W.C.M., part II

Mike Murphy
4 min readApr 11, 2019


I’ve been debating publishing this because, well, is that something one does?

It’s been a little over a month since my father passed away, and I’m still processing just what’s happened in that short period of time. I’ve spent so much time with my family and close friends, but I also moved in with the love of my life, and got promoted. I think about the things I’ve already missed him for, the conversations I’ve already wanted to have with him, wanting to gloat that the Phillies are above the Mets. It hurts immensely that I can’t. It’s been so much, but I’ve realized that I seem to be the type of person that grieves publicly.

So that brings me to this: I wanted to post the eulogy I gave to my father at the church online, as I know that not everyone who wanted to attend could be there, and because people have asked me what I said. It’s in full below, and the only note I will make is that the reference to Robert Frost’s The Road Not Taken is because before I spoke, my wonderful sister came up with me and recited a poem that we know was close to my father’s heart. She memorized the poem in less than four days because she was afraid of looking up and falling apart when she saw any face she recognized. She read it flawlessly.

Below is the full text of what I said, barring a brief introduction mentioning my cousin’s excellent rendition of Amazing Grace that floored me right before my sister and I spoke.

My father was a man of deep faith my entire life, which is probably why we’re all gathered here right now. I can’t tell you how many different countries and different languages I’ve heard the Catholic mass in on vacations with my family over the years.

But still, I think that cancer, somehow, deepened my dad’s faith. While many would’ve likely shied away from the church after receiving a prognosis giving them a few months to live, my dad started attended mass every day. He took time to sit in silence, and pray, on his own, every day. I put his ability to survive almost 11 years after his first diagnosis both down to medical marvels, and his own determination and strength of belief.

When Father Cannon came to the hospice to deliver my dad ashes and the last rites last week, he spoke briefly from the book of Job. I can’t think a better book to represent my dad. He never complained, not even at the prospect of his life being cut short, or when the chemo treatments wreaked havoc on his body. Even some family members didn’t know how dire things really were, because when they spoke with him, he shrugged it off as if it were nothing.

And he was inherently Christian in his life. I’ve heard, just this week, about flights he paid for so people would get to job interviews, computers for college, and even college tuition he covered. He just wanted to help everyone see the best in themselves and remove any barriers that would stop them from achieving that.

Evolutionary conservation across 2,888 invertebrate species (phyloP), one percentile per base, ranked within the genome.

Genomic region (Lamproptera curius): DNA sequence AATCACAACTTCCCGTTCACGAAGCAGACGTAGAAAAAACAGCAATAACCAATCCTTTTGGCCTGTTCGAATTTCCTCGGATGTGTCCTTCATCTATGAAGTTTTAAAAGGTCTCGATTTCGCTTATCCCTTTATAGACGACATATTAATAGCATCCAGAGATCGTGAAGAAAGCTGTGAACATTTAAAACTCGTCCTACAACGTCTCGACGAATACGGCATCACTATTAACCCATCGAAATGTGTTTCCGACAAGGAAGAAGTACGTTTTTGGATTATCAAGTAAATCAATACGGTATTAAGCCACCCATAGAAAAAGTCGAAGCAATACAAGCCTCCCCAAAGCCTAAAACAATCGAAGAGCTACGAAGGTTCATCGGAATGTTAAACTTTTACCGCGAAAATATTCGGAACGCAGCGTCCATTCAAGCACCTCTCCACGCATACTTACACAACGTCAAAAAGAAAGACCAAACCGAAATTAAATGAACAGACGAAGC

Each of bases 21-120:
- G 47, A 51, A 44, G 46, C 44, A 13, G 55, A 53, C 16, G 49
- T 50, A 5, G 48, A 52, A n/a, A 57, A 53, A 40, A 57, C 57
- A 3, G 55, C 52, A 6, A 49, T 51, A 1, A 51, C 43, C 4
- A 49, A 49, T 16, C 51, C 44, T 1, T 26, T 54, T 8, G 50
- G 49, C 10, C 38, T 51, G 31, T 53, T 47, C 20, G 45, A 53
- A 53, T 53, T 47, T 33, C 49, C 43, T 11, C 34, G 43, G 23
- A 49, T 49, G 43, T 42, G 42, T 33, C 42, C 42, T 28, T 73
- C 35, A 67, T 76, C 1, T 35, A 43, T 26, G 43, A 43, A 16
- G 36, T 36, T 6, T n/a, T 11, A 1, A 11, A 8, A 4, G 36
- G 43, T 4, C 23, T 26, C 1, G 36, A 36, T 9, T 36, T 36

I’ve heard so many stories about what my father did for people at work and in life, and I’m still learning about the breadth of influence that my dad on people’s lives. He was so humble that I truly never knew just how deep his kindness ran. Many people over the last week have joked that dad was in the fast lane up to Heaven, and I can honestly say that I’ve never met a single other person quite like him. His loyalty, intellect, respect, and kindness, were unbridled.

When someone dies, people tend to speak in hyperbole, out of respect for the dead. With my dad, these are just absolute truths about his character.

I think about the road ahead — the road less traveled — that I have ahead of me, and how scared I am facing it without with my father’s wisdom and guidance. I think about decisions in my career, life choices, big family moments that I won’t have my father for, and I struggle. But as a family friend reminded me recently, my father, along with my wonderful mother, raised me. Any time that I fear that I don’t know what to do — where I’d want to talk to him — I will sit for a moment and think, and I will know exactly what my dad would have done in that situation. And above all right now, that gives me hope.

Last Sunday, I sat with my dad for a little while before the ambulance came to transport him to the hospice. Half of his face was already paralyzed and he could barely speak. I talked to him about a night six or seven years ago, when he came into my room in London while I was messing around on my computer. He sat on the edge of my bed and told me that his father never told him outright that he loved him, and he wanted to make sure that he didn’t do that. I reminded him of that night, and told him that I loved him too and that just about everything good about me was because of him.

In a soft, struggling voice, he said back, “I’m very lucky.”



Mike Murphy

Online writer and editor, longtime tech reporter. Past stories of mine can be found at: mikeis.online